Carne asada Theology

The word was at the beginning of all things, the word was with god, and the word was divine… and the word became flesh and erected his tent in the midst of us.

-John 1

This morning I was struck by the phrase “…the word became flesh…”

Did god take on the mere appearance of a person? Did he put on an “earth suit” which would be distinct from who he “really was” and later discarded, or did he “become” flesh?

This strikes at the heart of what it means to be a human being. Is the essence of the “real you” some immaterial being that resides in a corporal prison longing for the day of release to a higher plane of existence, or is the nature of who we are much more grounded in the physical than we (and the ancient Greeks) might assume? Might it be more important how we regard this physical world generally, and our bodies more specifically?

When we think of the components derived from a Biblical Anthropology, the multiple choice options are usually presented as “are we 3, 2, or 1,” but this flattens a much more complex issue. The Bible is not primarily about who or what we are, it’s about god. It is not a book designed to answer the questions that we pose of it, however we can, in a derivative sense, draw conclusions about things ancillary to the main point (but only if we can sufficiently jettison our presuppositions).

As Bultmann put it in his NT Theology (and I find this helpful as well as right on the money): “man does not have a σῶμα (body), man is a σῶμα”

The nature of the relationship between our body (σῶμα), soul (ψυχή), and spirit (πμεῦμα) is not that of simple independent distinguishable parts that make up the totality of what it means to be “human.” At least, this is not the Bible’s depiction of humanity.

We are a whole, we are a complex unit, but a unit none the less, knit together in a glorious mystery that makes us different from all the other creatures.

So, the monumental event, the one that took place about 2,019 years ago in Bethlehem, is much more than the divine putting on a surface venire like a man going on a job interview buys a new suit. This was the biggest event in all of the world when god became flesh (σάρξ). He did not simply inhabit a body, but he became a physical human being.

The ramifications of this are much farther reaching than we might imagine. It is in Jesus that “all the fullness of divinity permanently resides bodily (σωματικῶς).” -Col. 2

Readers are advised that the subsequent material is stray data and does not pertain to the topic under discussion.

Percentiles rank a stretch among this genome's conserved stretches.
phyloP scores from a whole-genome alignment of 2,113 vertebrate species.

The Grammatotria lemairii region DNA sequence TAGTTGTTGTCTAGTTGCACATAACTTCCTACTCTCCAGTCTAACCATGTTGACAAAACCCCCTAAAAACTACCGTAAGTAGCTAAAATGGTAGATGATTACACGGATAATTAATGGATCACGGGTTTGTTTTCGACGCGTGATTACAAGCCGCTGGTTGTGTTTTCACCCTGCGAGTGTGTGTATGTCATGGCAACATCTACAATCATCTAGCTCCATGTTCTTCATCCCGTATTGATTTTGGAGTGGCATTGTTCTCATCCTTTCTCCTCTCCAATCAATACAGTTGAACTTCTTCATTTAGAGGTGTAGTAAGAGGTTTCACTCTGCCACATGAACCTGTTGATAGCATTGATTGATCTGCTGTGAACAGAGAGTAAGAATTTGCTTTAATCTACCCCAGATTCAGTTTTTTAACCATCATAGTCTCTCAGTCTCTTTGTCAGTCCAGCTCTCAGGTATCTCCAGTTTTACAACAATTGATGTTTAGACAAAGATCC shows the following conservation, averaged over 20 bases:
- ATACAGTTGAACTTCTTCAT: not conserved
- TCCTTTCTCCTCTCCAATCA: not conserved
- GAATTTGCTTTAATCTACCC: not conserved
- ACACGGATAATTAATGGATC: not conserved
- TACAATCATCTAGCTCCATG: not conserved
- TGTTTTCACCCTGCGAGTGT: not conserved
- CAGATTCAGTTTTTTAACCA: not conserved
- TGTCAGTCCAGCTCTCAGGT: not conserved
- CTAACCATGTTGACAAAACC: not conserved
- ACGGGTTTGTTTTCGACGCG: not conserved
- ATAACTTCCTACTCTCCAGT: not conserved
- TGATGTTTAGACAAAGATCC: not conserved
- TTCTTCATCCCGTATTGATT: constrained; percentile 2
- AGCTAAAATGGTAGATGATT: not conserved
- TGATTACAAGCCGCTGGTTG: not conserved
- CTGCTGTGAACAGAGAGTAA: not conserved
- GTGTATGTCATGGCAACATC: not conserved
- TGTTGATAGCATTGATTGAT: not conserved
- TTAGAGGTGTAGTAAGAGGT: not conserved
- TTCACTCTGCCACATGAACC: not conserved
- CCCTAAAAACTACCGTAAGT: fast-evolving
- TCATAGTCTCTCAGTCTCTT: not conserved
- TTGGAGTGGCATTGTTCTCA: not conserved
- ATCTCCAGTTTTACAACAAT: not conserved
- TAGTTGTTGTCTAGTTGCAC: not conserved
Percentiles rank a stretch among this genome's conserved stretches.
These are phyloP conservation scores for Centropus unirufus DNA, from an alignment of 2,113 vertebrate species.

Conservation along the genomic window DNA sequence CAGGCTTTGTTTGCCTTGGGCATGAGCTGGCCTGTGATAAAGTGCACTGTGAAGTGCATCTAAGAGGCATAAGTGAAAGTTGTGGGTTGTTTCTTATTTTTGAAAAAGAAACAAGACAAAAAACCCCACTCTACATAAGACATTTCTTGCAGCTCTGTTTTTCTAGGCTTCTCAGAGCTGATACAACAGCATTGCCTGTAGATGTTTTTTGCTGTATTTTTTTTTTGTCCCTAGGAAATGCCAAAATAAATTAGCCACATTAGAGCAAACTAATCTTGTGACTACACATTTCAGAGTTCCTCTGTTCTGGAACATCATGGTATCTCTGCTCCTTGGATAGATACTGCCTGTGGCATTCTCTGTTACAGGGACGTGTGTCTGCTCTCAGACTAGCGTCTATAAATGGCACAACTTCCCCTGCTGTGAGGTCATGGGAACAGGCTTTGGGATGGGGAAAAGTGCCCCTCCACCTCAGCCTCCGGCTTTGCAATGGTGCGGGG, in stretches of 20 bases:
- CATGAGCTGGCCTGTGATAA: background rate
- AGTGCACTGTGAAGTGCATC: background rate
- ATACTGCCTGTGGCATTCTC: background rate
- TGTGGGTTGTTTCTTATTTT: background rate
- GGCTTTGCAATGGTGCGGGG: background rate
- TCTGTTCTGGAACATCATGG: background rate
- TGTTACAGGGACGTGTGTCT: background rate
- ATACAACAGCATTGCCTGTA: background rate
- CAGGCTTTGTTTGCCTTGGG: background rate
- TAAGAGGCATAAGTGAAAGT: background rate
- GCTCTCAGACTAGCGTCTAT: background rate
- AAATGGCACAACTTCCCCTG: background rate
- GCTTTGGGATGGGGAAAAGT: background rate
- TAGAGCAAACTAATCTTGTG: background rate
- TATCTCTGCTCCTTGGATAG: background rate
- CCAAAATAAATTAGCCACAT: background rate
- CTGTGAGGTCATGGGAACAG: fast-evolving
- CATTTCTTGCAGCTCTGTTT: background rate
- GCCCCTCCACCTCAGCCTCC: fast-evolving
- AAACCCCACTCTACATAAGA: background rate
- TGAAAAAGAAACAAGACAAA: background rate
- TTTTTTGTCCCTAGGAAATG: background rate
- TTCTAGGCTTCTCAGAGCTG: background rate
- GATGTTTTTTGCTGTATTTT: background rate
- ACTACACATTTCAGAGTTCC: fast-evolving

He did not “pitch his tent for a while” here, this was a lasting change, a major decision, a magnificent act of emptying, becoming nothing (by comparison), to be born like all men, to become like all men in nature… yet, without losing the divine… a miracle indeed!

How great is the love that our god has for us! Not only did he send his son, but he died for us. Having become like all men, he suffered the same fate of every man… death. But god’s love is not beholden to the restrictions of this mortal flesh, god became a man, but no mere man. Love overcame the grave, Jesus was raised to life, and so too will we be.

Our hope is not the simple escape of the “real us” to the “real world” out there somewhere, but it is to the resurrection of the dead (cf. 1Thess 4:16). The recreation of the person that is you, all of you, body-soul-spirit you. Heaven is not floating on a cloud, playing a harp, being in some kind of disembodied etherial quasi-existence after having taken off your “earth clothes” (cf. 2Cor 5:3), no way, it’s much greater than that! Heaven is far more tangible, physical, real.

The word became flesh, and so it is from our flesh that we will see him again. Jesus is alive and he is returning, not in the “sweet by-n-by” but he is returning to this earth. Jesus is real, he is not an “imaginary friend,” and just as he was raised from the dead, so too shall we.

God became a man… this is profound.

For I know that my redeemer lives, and at the last he will stand upon the [real, physical, dusty] earth, and though this will be long after my fleshy skin has been cut-down surrounded and disolved, yet as a real flesh and blood person I shall see god with my own eyes!

-Job 19So what do you think? How does thinking of Jesus as a real life flesh and blood man, not just a divine figure, change your perspective about him?

About John Harris

χian, Jesus saves. μιᾶς γυναικὸς ἄνδρα, Pastor at Pleasant Heights, PhD (NT) candidate at Midwestern; forever Texan, μολὼν λαβέ; Nitwit! Blubber! Oddment! Tweak! Allons-y
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  • Hi John! I think (or hope?) it was you who e-mailed me? I’m not on Twitter at the moment – writing up my PhD 🙂
    Good to meet you – interesting stuff you have here.
    I did a paper on Bultmann’s “man does not have a σῶμα (body), man is a σῶμα” in Durham, UK…..
    Best regards!

  • Hi John! I think (or hope?) it was you who e-mailed me? I’m not on Twitter at the moment – writing up my PhD 🙂
    Good to meet you – interesting stuff you have here.
    I did a paper on Bultmann’s “man does not have a σῶμα (body), man is a σῶμα” in Durham, UK…..
    Best regards!

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